4. Mitch Garver (29) - Minnesota Twins

Mitch Garver exploded onto the scene putting up great offensive numbers, becoming a big part of the Twins offense that broke the MLB team home run record in 2019. Garver hit .273/.365/.630 with 31 HR, he also posted a .404 wOBA and a 155 wRC+, elite level numbers. Defensively, Garver has much to improve on, framing was a problem for him in 2019 having a -3 RES. The question surrounding Mitch Garver is whether this is the real Garver. In 2018, Mitch Garver played 103 games but only posted a 104 wRC+ with only 7 HR. Garver is even harder to read because he is a lot bloomer, only in his third season at 29 years old, but there are signs that point to him being closer to the 2019 player than 2018. From 2018 to 2019, Garvers BABIP dropped 55 points, suggesting he was rather unlucky, but he was still able to put up crazy offensive numbers. If those numbers hold true, then Garver is a guy that will continue to shoot up this list in the coming seasons.


3. Willson Contreras (27) - Chicago Cubs

Willson Contreras doesn't put up quite the offensive numbers that Sanchez and Garver do, but Contreras is a solid contributor on both sides of the ball. In 2019, his wOBA was .368 and he had a wRC+ of 127, placing well above league average and in the top tier of catchers. Contreras only played in 104 games but was able to hit 24 home runs and 2.7 fWAR leading him to his second straight All-Star selection. At 27, Contreras is only going to improve in the coming seasons and will be a mainstay at the top of this list.


2. J.T. Realmuto (29) - Philadelphia Phillies

J.T. Realmuto is one of the most unique players in the game of baseball, breaking the mold of what you would typically expect from a catcher. The stereotypical catcher is less athletic and not known for their offensive abilities, but Realmuto is a true 5-tool player. In 145 games, he hit .275/.328/.493 with 25 home runs with a .340 wOBA and a 108 wRC+. Realmuto got it done defensively too with an RES of 8 tying him for seventh in the MLB. A real arguement could be made for J.T. Realmuto to be number one on this list but ultimately his lower wRC+, RES, and on base skills landed him at number two on this list.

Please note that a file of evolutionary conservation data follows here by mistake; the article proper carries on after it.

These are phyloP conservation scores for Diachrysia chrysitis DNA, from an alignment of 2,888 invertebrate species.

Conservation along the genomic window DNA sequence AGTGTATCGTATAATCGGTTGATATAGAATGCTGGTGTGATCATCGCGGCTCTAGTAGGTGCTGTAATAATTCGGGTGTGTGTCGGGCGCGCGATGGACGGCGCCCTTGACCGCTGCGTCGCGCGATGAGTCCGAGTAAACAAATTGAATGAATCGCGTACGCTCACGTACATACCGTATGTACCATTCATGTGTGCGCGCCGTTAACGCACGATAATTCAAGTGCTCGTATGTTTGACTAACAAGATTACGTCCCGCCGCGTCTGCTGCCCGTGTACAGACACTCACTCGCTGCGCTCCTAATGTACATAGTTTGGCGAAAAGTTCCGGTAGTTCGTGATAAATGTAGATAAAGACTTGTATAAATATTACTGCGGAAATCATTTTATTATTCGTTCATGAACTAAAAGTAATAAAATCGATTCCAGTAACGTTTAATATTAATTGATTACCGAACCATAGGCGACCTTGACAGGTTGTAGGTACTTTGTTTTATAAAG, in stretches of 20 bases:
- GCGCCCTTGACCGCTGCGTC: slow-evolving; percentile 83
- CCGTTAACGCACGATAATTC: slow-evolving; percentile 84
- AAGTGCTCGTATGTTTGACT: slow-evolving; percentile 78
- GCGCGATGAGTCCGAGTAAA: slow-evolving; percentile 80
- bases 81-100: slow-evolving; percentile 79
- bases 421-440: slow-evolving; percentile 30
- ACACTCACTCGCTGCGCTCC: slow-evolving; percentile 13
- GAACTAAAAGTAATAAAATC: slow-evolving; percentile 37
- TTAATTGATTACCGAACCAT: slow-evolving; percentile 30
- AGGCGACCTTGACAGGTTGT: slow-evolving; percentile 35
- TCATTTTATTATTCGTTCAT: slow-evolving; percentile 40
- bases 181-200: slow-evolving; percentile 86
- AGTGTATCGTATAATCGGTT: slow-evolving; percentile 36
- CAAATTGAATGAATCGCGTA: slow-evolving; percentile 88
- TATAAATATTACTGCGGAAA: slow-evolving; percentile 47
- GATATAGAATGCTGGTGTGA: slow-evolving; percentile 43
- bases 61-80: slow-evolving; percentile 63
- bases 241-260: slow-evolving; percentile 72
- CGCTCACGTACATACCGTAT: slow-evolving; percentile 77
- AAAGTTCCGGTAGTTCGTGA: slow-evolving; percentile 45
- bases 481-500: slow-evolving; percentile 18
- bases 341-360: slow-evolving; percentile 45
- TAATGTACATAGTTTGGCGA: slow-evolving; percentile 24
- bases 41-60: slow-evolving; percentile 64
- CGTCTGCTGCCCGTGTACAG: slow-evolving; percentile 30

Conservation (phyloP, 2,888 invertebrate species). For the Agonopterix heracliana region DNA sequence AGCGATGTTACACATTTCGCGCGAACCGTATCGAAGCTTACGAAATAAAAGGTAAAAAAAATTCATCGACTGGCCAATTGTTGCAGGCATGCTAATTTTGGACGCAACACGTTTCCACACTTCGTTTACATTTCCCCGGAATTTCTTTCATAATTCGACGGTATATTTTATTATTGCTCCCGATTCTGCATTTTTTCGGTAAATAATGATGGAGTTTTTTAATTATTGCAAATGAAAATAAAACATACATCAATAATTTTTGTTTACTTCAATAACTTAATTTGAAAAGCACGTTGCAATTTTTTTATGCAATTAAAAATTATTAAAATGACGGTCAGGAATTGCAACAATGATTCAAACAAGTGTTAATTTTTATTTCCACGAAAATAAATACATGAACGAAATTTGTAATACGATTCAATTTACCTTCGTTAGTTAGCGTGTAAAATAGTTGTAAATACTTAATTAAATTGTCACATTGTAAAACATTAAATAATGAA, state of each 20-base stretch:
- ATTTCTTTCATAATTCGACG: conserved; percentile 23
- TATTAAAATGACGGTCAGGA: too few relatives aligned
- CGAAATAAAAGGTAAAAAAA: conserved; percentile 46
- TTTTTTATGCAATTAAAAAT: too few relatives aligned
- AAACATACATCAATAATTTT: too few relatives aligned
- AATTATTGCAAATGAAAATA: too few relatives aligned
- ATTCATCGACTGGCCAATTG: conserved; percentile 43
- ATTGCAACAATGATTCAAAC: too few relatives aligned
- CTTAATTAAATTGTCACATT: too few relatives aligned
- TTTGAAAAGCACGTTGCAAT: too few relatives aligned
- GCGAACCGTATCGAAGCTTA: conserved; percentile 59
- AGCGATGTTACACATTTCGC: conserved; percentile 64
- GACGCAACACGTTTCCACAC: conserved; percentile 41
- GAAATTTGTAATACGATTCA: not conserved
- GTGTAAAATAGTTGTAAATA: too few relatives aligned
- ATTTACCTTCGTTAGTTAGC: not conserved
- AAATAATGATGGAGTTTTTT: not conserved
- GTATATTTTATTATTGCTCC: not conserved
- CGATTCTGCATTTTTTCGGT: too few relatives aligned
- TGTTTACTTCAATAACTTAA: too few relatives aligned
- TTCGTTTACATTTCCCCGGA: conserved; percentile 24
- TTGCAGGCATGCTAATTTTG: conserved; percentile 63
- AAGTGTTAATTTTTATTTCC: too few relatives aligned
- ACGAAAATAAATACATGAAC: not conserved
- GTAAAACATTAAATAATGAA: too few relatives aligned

1. Yasmani Grandal (31) - Chicago White Sox

Yasmani Grandal bet on himself in 2019 by signing a 1-year deal with the Brewers. It paid off handsomely as he signed a 4-year, $73M deal with the White Sox. Grandal hit .246/.380/.468 with 28 home runs on his way to his second All-Star selection. His .361 wOBA and 121 wRC+ placed him confortably among the leagues best offensive catchers while tying for second in pitch framing with an RES of 13. Grandal's pitch framing ability will be helpful for the young core of pitchers in Chicago and his switch hitting abilities will be a welcomed addition to the up and coming White Sox lineup as they look to entire a competitive window. Grandal's ability to hit from both sides of the plate, having good plate discipline skills, and elite pitch framing abilities gave him the edge, landing him at number one on the list.